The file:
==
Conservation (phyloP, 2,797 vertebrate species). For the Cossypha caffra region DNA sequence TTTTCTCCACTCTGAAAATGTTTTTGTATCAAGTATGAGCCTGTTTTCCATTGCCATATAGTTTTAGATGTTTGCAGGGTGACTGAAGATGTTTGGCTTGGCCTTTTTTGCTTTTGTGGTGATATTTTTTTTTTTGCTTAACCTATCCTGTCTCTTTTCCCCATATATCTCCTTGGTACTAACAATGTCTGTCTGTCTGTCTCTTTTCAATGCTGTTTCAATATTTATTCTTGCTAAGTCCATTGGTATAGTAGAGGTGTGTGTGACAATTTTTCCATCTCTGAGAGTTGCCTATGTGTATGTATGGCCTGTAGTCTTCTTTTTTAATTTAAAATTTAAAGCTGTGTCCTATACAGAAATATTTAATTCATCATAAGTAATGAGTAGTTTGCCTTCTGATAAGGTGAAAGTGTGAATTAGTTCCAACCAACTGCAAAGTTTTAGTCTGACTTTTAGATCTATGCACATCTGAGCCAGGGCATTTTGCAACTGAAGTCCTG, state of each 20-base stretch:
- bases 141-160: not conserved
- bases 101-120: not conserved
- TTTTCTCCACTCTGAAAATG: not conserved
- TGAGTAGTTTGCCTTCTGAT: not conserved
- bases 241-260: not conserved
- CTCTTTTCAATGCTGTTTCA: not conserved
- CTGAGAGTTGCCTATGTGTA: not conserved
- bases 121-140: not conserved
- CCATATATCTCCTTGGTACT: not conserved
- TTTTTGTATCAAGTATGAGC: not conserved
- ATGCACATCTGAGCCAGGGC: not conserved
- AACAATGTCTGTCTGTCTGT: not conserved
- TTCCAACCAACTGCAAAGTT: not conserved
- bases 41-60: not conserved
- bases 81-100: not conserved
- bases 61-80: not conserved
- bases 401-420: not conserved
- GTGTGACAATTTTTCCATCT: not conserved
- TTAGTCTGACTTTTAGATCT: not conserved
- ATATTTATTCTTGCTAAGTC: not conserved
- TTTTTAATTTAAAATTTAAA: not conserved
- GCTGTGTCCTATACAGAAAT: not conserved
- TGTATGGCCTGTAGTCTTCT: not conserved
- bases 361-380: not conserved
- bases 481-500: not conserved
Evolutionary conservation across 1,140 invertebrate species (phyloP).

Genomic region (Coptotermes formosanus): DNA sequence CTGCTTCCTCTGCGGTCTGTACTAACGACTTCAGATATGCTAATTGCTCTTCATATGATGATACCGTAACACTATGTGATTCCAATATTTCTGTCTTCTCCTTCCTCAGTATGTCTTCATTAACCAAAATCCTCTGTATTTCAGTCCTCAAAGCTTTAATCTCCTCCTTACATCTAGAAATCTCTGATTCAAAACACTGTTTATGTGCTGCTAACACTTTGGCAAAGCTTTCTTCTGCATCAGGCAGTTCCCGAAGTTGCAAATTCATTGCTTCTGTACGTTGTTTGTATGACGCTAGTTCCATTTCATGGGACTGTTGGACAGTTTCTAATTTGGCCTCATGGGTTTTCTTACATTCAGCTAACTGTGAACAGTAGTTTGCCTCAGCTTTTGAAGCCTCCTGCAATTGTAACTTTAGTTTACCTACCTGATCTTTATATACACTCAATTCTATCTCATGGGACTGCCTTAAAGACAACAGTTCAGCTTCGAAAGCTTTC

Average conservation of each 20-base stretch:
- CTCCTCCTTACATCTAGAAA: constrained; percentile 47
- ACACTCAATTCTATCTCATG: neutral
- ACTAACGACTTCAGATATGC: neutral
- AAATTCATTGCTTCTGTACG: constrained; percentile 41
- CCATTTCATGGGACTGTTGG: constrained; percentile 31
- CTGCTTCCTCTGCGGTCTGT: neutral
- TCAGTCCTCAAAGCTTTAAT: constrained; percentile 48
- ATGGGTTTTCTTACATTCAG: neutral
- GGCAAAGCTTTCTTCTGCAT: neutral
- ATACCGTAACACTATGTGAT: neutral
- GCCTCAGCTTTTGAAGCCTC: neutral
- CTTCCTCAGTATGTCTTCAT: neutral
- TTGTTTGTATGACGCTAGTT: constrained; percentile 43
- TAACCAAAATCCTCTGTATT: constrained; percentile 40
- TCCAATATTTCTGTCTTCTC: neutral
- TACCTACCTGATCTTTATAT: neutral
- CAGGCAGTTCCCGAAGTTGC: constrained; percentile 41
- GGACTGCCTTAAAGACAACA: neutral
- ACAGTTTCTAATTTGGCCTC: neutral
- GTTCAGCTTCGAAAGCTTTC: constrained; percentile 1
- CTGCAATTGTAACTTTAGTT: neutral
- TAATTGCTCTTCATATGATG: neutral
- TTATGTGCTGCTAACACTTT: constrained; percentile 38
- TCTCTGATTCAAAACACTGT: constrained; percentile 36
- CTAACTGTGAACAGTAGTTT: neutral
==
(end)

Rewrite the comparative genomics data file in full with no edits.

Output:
Conservation (phyloP, 2,797 vertebrate species). For the Cossypha caffra region DNA sequence TTTTCTCCACTCTGAAAATGTTTTTGTATCAAGTATGAGCCTGTTTTCCATTGCCATATAGTTTTAGATGTTTGCAGGGTGACTGAAGATGTTTGGCTTGGCCTTTTTTGCTTTTGTGGTGATATTTTTTTTTTTGCTTAACCTATCCTGTCTCTTTTCCCCATATATCTCCTTGGTACTAACAATGTCTGTCTGTCTGTCTCTTTTCAATGCTGTTTCAATATTTATTCTTGCTAAGTCCATTGGTATAGTAGAGGTGTGTGTGACAATTTTTCCATCTCTGAGAGTTGCCTATGTGTATGTATGGCCTGTAGTCTTCTTTTTTAATTTAAAATTTAAAGCTGTGTCCTATACAGAAATATTTAATTCATCATAAGTAATGAGTAGTTTGCCTTCTGATAAGGTGAAAGTGTGAATTAGTTCCAACCAACTGCAAAGTTTTAGTCTGACTTTTAGATCTATGCACATCTGAGCCAGGGCATTTTGCAACTGAAGTCCTG, state of each 20-base stretch:
- bases 141-160: not conserved
- bases 101-120: not conserved
- TTTTCTCCACTCTGAAAATG: not conserved
- TGAGTAGTTTGCCTTCTGAT: not conserved
- bases 241-260: not conserved
- CTCTTTTCAATGCTGTTTCA: not conserved
- CTGAGAGTTGCCTATGTGTA: not conserved
- bases 121-140: not conserved
- CCATATATCTCCTTGGTACT: not conserved
- TTTTTGTATCAAGTATGAGC: not conserved
- ATGCACATCTGAGCCAGGGC: not conserved
- AACAATGTCTGTCTGTCTGT: not conserved
- TTCCAACCAACTGCAAAGTT: not conserved
- bases 41-60: not conserved
- bases 81-100: not conserved
- bases 61-80: not conserved
- bases 401-420: not conserved
- GTGTGACAATTTTTCCATCT: not conserved
- TTAGTCTGACTTTTAGATCT: not conserved
- ATATTTATTCTTGCTAAGTC: not conserved
- TTTTTAATTTAAAATTTAAA: not conserved
- GCTGTGTCCTATACAGAAAT: not conserved
- TGTATGGCCTGTAGTCTTCT: not conserved
- bases 361-380: not conserved
- bases 481-500: not conserved
Evolutionary conservation across 1,140 invertebrate species (phyloP).

Genomic region (Coptotermes formosanus): DNA sequence CTGCTTCCTCTGCGGTCTGTACTAACGACTTCAGATATGCTAATTGCTCTTCATATGATGATACCGTAACACTATGTGATTCCAATATTTCTGTCTTCTCCTTCCTCAGTATGTCTTCATTAACCAAAATCCTCTGTATTTCAGTCCTCAAAGCTTTAATCTCCTCCTTACATCTAGAAATCTCTGATTCAAAACACTGTTTATGTGCTGCTAACACTTTGGCAAAGCTTTCTTCTGCATCAGGCAGTTCCCGAAGTTGCAAATTCATTGCTTCTGTACGTTGTTTGTATGACGCTAGTTCCATTTCATGGGACTGTTGGACAGTTTCTAATTTGGCCTCATGGGTTTTCTTACATTCAGCTAACTGTGAACAGTAGTTTGCCTCAGCTTTTGAAGCCTCCTGCAATTGTAACTTTAGTTTACCTACCTGATCTTTATATACACTCAATTCTATCTCATGGGACTGCCTTAAAGACAACAGTTCAGCTTCGAAAGCTTTC

Average conservation of each 20-base stretch:
- CTCCTCCTTACATCTAGAAA: constrained; percentile 47
- ACACTCAATTCTATCTCATG: neutral
- ACTAACGACTTCAGATATGC: neutral
- AAATTCATTGCTTCTGTACG: constrained; percentile 41
- CCATTTCATGGGACTGTTGG: constrained; percentile 31
- CTGCTTCCTCTGCGGTCTGT: neutral
- TCAGTCCTCAAAGCTTTAAT: constrained; percentile 48
- ATGGGTTTTCTTACATTCAG: neutral
- GGCAAAGCTTTCTTCTGCAT: neutral
- ATACCGTAACACTATGTGAT: neutral
- GCCTCAGCTTTTGAAGCCTC: neutral
- CTTCCTCAGTATGTCTTCAT: neutral
- TTGTTTGTATGACGCTAGTT: constrained; percentile 43
- TAACCAAAATCCTCTGTATT: constrained; percentile 40
- TCCAATATTTCTGTCTTCTC: neutral
- TACCTACCTGATCTTTATAT: neutral
- CAGGCAGTTCCCGAAGTTGC: constrained; percentile 41
- GGACTGCCTTAAAGACAACA: neutral
- ACAGTTTCTAATTTGGCCTC: neutral
- GTTCAGCTTCGAAAGCTTTC: constrained; percentile 1
- CTGCAATTGTAACTTTAGTT: neutral
- TAATTGCTCTTCATATGATG: neutral
- TTATGTGCTGCTAACACTTT: constrained; percentile 38
- TCTCTGATTCAAAACACTGT: constrained; percentile 36
- CTAACTGTGAACAGTAGTTT: neutral